leaves router R1 through the GigabitEthernet interface 0/1/0/3.
The frame is
now double-tagged (100 inner, 500 outer) and has the L2PT MAC DA.
The frame passes
to router R2 GigabitEthernet interface 0/5/0/4 because of the L2PT
The frame after
having entered router R2 on GigabitEthernet interface 0/5/0/4 is directed to
GigabitEthernet subinterface 0/5/0/4.1.
GigabitEthernet subinterface 0/5/0/4.1, an L2PT decapsulation operation is
performed on the frame.
The outer tag ID
500 is removed by GigabitEthernet subinterface 0/5/0/4.1
Router R2’s bridge
(r2-bridge) floods the frames to all ACs.
filtering drops the frames on all ACs except the AC through which the frame
As the frame exits
router R2 from GigabitEthernet subinterface 0/5/0/5.1, the tag of ID 100 is
The frame that
exits router R2 from GigabitEthernet interface 0/5/0/5 is identical to the
original frame that entered router R1 through GigabitEthernet interface
L2PT Configuration Notes
Keep these points in mind while configuring L2PT:
l2protocol command can be configured on either a
main or L2 subinterface.
l2protocol command can be configured on physical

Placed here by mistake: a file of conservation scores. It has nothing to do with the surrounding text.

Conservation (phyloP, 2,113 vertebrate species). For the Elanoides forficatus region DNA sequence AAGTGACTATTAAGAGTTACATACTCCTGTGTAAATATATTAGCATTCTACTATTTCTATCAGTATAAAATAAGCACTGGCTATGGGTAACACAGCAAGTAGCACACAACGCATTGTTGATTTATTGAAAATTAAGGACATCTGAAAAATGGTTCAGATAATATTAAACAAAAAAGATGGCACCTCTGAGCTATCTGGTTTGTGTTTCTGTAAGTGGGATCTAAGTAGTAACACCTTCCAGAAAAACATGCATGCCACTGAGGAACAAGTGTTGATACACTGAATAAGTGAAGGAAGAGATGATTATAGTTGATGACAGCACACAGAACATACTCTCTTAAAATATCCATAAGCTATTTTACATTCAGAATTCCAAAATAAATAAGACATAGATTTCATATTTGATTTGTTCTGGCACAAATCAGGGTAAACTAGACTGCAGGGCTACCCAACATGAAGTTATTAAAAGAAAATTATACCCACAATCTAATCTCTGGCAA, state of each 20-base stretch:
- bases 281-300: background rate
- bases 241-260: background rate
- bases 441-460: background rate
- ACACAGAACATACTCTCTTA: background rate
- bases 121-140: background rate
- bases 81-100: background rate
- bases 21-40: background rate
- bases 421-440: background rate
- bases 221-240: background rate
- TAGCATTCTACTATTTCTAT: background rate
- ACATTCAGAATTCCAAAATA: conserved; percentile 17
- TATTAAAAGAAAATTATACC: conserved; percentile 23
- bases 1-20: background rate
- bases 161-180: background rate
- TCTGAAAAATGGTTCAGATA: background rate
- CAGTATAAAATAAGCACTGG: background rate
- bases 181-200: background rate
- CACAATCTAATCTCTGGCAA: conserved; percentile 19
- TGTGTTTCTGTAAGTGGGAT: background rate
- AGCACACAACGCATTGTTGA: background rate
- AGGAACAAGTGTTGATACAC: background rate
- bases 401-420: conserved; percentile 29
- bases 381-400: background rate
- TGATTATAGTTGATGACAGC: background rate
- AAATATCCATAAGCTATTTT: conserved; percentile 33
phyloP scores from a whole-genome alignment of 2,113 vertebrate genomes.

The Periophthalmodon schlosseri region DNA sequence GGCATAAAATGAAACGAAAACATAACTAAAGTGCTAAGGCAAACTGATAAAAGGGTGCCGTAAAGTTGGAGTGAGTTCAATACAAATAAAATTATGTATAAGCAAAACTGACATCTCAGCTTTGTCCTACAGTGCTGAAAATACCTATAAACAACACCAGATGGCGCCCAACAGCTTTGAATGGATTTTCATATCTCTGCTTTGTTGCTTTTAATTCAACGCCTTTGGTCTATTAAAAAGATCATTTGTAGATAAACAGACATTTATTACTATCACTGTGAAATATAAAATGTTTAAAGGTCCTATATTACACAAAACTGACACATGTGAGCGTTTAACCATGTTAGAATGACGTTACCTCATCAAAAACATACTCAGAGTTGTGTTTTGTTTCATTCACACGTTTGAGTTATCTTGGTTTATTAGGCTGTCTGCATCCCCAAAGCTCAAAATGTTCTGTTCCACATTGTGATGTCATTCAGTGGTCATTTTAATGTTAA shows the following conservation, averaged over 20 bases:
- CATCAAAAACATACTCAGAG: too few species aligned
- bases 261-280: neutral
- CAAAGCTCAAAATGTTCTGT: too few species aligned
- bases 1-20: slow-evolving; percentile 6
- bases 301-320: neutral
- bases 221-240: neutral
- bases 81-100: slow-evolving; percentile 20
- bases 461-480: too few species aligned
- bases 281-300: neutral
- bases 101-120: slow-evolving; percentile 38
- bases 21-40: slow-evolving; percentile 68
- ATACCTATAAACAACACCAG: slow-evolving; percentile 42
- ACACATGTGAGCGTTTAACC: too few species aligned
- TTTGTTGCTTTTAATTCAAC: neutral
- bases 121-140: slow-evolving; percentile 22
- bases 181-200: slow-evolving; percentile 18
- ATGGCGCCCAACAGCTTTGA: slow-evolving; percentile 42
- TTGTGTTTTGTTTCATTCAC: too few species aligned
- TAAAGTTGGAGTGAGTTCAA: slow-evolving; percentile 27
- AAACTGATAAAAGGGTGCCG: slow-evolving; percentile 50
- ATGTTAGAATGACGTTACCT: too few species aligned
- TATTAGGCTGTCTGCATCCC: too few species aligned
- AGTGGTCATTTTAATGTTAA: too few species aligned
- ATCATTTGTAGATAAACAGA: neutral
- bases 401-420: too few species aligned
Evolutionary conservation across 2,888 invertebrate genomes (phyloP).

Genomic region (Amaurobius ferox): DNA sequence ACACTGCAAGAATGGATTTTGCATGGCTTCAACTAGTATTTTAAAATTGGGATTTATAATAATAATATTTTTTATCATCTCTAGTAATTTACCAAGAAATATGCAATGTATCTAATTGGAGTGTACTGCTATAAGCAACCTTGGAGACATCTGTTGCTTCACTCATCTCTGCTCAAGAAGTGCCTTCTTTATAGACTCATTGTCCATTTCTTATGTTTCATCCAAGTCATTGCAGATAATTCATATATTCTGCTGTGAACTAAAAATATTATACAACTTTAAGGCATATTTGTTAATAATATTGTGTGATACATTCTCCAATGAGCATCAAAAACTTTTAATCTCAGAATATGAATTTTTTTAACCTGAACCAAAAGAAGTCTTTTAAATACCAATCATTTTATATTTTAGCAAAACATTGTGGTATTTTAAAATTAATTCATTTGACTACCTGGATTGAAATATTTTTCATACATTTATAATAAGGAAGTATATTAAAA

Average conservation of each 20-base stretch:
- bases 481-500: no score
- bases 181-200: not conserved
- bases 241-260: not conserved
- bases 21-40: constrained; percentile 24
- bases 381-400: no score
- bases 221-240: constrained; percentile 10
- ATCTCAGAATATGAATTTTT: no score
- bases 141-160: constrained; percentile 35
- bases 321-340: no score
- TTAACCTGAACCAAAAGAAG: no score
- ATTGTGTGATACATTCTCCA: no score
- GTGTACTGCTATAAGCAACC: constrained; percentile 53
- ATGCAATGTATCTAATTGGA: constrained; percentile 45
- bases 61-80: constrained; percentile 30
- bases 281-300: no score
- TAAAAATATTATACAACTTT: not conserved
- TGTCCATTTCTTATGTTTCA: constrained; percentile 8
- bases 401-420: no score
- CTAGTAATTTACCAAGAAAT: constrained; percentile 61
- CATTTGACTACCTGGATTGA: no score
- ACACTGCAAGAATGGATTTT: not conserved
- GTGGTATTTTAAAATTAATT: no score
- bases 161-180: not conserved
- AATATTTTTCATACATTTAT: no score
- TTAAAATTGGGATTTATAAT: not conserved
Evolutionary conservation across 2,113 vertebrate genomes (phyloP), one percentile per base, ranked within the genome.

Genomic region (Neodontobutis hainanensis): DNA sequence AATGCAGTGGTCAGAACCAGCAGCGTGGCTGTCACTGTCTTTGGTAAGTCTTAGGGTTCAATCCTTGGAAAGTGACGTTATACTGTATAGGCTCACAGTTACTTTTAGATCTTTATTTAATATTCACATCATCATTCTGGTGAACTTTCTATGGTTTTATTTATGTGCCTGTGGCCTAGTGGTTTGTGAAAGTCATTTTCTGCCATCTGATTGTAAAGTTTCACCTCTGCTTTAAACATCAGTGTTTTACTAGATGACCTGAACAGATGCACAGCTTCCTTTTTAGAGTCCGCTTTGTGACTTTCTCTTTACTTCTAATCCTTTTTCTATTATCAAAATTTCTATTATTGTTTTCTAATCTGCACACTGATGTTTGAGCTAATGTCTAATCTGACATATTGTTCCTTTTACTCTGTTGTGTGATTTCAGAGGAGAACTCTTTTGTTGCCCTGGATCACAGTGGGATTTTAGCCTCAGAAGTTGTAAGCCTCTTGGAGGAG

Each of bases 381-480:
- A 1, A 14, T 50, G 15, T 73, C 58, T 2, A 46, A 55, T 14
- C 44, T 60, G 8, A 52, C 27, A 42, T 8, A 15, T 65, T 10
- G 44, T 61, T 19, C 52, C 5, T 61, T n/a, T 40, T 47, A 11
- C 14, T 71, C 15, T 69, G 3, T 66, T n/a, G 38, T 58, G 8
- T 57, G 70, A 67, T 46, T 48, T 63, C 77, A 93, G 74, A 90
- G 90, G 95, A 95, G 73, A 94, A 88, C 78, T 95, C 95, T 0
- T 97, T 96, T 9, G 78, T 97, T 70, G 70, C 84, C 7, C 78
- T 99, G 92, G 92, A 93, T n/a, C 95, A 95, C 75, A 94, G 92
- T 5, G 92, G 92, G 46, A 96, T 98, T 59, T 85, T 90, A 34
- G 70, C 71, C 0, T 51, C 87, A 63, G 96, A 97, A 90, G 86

or bundle interfaces.
ethernet filtering commands are configured on the
same interface, L2PT encapsulation occurs before ethernet filtering. This means
that L2PT prevents the CDP, STP, and VTP protocol frames from being dropped by
When L2PT is configured with other interface features, L2PT
encapsulation occurs before the processing for other interface features.
L2PT encapsulation and decapsulation is supported for untagged
protocol frames, single-tagged, and double-tagged frames. Tag Ethertypes of
0x8100, 0x88A8, and 0x9100 are supported, however, 0x9200 is not.
How to Implement Ethernet Features
For information on configuring Ethernet interfaces, refer to the
Cisco ASR 9000 Series Aggregation Services Router Interface and
Hardware Component Configuration Guide.
Perform this task
to enable policy based forwarding.